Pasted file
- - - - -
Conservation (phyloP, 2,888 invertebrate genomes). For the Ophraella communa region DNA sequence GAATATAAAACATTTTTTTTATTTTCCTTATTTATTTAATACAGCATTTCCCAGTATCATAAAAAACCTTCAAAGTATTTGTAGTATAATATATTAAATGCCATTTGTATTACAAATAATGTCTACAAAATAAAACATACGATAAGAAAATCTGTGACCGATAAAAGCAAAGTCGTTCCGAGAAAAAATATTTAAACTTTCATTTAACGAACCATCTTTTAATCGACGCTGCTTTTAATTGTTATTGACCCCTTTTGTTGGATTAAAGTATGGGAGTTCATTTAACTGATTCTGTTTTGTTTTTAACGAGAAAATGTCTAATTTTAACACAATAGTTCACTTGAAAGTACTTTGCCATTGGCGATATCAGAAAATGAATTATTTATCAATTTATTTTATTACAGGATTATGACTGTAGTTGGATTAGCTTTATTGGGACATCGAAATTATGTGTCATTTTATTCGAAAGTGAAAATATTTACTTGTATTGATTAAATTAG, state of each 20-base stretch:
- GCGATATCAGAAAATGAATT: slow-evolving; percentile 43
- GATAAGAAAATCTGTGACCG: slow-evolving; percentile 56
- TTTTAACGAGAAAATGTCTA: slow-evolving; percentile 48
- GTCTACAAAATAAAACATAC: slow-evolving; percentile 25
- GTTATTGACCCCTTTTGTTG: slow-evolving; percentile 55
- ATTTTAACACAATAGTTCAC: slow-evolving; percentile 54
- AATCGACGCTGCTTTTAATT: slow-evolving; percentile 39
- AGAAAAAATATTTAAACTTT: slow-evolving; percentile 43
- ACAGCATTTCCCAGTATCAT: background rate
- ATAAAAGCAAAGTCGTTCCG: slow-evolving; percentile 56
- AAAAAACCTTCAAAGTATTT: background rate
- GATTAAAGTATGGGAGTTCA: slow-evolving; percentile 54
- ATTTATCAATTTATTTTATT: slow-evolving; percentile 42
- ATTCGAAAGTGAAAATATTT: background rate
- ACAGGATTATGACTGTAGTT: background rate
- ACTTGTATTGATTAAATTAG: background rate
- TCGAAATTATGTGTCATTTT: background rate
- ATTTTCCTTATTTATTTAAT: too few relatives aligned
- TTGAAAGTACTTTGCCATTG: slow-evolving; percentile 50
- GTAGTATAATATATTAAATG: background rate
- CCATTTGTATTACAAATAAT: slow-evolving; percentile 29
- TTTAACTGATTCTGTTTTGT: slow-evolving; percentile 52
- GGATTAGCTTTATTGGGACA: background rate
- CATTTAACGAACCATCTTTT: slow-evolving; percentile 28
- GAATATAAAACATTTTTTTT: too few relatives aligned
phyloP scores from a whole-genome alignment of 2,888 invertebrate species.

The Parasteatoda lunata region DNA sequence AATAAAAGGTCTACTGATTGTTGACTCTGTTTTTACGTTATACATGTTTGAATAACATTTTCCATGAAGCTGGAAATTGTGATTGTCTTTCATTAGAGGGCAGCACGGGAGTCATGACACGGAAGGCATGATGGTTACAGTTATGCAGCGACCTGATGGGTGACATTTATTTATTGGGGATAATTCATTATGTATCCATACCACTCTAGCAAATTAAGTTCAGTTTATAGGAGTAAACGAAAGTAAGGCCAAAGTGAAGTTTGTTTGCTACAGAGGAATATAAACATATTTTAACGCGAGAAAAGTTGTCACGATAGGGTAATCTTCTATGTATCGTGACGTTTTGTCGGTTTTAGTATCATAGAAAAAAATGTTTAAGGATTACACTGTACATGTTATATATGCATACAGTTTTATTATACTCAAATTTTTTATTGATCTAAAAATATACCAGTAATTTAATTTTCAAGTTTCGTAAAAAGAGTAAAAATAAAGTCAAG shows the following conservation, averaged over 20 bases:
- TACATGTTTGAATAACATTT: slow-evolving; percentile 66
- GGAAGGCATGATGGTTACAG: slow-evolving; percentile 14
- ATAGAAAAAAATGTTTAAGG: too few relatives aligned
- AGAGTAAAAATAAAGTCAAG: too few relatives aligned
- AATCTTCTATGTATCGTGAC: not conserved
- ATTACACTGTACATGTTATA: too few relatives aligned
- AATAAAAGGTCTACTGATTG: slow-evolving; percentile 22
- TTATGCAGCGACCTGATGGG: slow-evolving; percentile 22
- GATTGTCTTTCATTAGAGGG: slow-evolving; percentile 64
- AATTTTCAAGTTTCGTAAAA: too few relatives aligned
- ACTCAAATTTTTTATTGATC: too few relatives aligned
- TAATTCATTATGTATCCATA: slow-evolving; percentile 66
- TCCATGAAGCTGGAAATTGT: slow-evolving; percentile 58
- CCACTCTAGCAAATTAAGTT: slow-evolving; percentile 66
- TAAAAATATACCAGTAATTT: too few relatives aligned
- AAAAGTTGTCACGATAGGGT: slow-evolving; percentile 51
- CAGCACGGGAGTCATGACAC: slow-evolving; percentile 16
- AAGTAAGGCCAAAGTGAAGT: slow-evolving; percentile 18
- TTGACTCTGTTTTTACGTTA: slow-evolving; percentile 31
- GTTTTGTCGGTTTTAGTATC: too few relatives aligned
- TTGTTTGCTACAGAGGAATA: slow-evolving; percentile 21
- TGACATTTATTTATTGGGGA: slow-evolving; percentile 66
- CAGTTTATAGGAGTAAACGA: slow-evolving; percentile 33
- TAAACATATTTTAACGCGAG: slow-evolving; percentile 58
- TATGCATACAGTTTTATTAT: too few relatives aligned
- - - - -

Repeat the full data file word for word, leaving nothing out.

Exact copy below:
Conservation (phyloP, 2,888 invertebrate genomes). For the Ophraella communa region DNA sequence GAATATAAAACATTTTTTTTATTTTCCTTATTTATTTAATACAGCATTTCCCAGTATCATAAAAAACCTTCAAAGTATTTGTAGTATAATATATTAAATGCCATTTGTATTACAAATAATGTCTACAAAATAAAACATACGATAAGAAAATCTGTGACCGATAAAAGCAAAGTCGTTCCGAGAAAAAATATTTAAACTTTCATTTAACGAACCATCTTTTAATCGACGCTGCTTTTAATTGTTATTGACCCCTTTTGTTGGATTAAAGTATGGGAGTTCATTTAACTGATTCTGTTTTGTTTTTAACGAGAAAATGTCTAATTTTAACACAATAGTTCACTTGAAAGTACTTTGCCATTGGCGATATCAGAAAATGAATTATTTATCAATTTATTTTATTACAGGATTATGACTGTAGTTGGATTAGCTTTATTGGGACATCGAAATTATGTGTCATTTTATTCGAAAGTGAAAATATTTACTTGTATTGATTAAATTAG, state of each 20-base stretch:
- GCGATATCAGAAAATGAATT: slow-evolving; percentile 43
- GATAAGAAAATCTGTGACCG: slow-evolving; percentile 56
- TTTTAACGAGAAAATGTCTA: slow-evolving; percentile 48
- GTCTACAAAATAAAACATAC: slow-evolving; percentile 25
- GTTATTGACCCCTTTTGTTG: slow-evolving; percentile 55
- ATTTTAACACAATAGTTCAC: slow-evolving; percentile 54
- AATCGACGCTGCTTTTAATT: slow-evolving; percentile 39
- AGAAAAAATATTTAAACTTT: slow-evolving; percentile 43
- ACAGCATTTCCCAGTATCAT: background rate
- ATAAAAGCAAAGTCGTTCCG: slow-evolving; percentile 56
- AAAAAACCTTCAAAGTATTT: background rate
- GATTAAAGTATGGGAGTTCA: slow-evolving; percentile 54
- ATTTATCAATTTATTTTATT: slow-evolving; percentile 42
- ATTCGAAAGTGAAAATATTT: background rate
- ACAGGATTATGACTGTAGTT: background rate
- ACTTGTATTGATTAAATTAG: background rate
- TCGAAATTATGTGTCATTTT: background rate
- ATTTTCCTTATTTATTTAAT: too few relatives aligned
- TTGAAAGTACTTTGCCATTG: slow-evolving; percentile 50
- GTAGTATAATATATTAAATG: background rate
- CCATTTGTATTACAAATAAT: slow-evolving; percentile 29
- TTTAACTGATTCTGTTTTGT: slow-evolving; percentile 52
- GGATTAGCTTTATTGGGACA: background rate
- CATTTAACGAACCATCTTTT: slow-evolving; percentile 28
- GAATATAAAACATTTTTTTT: too few relatives aligned
phyloP scores from a whole-genome alignment of 2,888 invertebrate species.

The Parasteatoda lunata region DNA sequence AATAAAAGGTCTACTGATTGTTGACTCTGTTTTTACGTTATACATGTTTGAATAACATTTTCCATGAAGCTGGAAATTGTGATTGTCTTTCATTAGAGGGCAGCACGGGAGTCATGACACGGAAGGCATGATGGTTACAGTTATGCAGCGACCTGATGGGTGACATTTATTTATTGGGGATAATTCATTATGTATCCATACCACTCTAGCAAATTAAGTTCAGTTTATAGGAGTAAACGAAAGTAAGGCCAAAGTGAAGTTTGTTTGCTACAGAGGAATATAAACATATTTTAACGCGAGAAAAGTTGTCACGATAGGGTAATCTTCTATGTATCGTGACGTTTTGTCGGTTTTAGTATCATAGAAAAAAATGTTTAAGGATTACACTGTACATGTTATATATGCATACAGTTTTATTATACTCAAATTTTTTATTGATCTAAAAATATACCAGTAATTTAATTTTCAAGTTTCGTAAAAAGAGTAAAAATAAAGTCAAG shows the following conservation, averaged over 20 bases:
- TACATGTTTGAATAACATTT: slow-evolving; percentile 66
- GGAAGGCATGATGGTTACAG: slow-evolving; percentile 14
- ATAGAAAAAAATGTTTAAGG: too few relatives aligned
- AGAGTAAAAATAAAGTCAAG: too few relatives aligned
- AATCTTCTATGTATCGTGAC: not conserved
- ATTACACTGTACATGTTATA: too few relatives aligned
- AATAAAAGGTCTACTGATTG: slow-evolving; percentile 22
- TTATGCAGCGACCTGATGGG: slow-evolving; percentile 22
- GATTGTCTTTCATTAGAGGG: slow-evolving; percentile 64
- AATTTTCAAGTTTCGTAAAA: too few relatives aligned
- ACTCAAATTTTTTATTGATC: too few relatives aligned
- TAATTCATTATGTATCCATA: slow-evolving; percentile 66
- TCCATGAAGCTGGAAATTGT: slow-evolving; percentile 58
- CCACTCTAGCAAATTAAGTT: slow-evolving; percentile 66
- TAAAAATATACCAGTAATTT: too few relatives aligned
- AAAAGTTGTCACGATAGGGT: slow-evolving; percentile 51
- CAGCACGGGAGTCATGACAC: slow-evolving; percentile 16
- AAGTAAGGCCAAAGTGAAGT: slow-evolving; percentile 18
- TTGACTCTGTTTTTACGTTA: slow-evolving; percentile 31
- GTTTTGTCGGTTTTAGTATC: too few relatives aligned
- TTGTTTGCTACAGAGGAATA: slow-evolving; percentile 21
- TGACATTTATTTATTGGGGA: slow-evolving; percentile 66
- CAGTTTATAGGAGTAAACGA: slow-evolving; percentile 33
- TAAACATATTTTAACGCGAG: slow-evolving; percentile 58
- TATGCATACAGTTTTATTAT: too few relatives aligned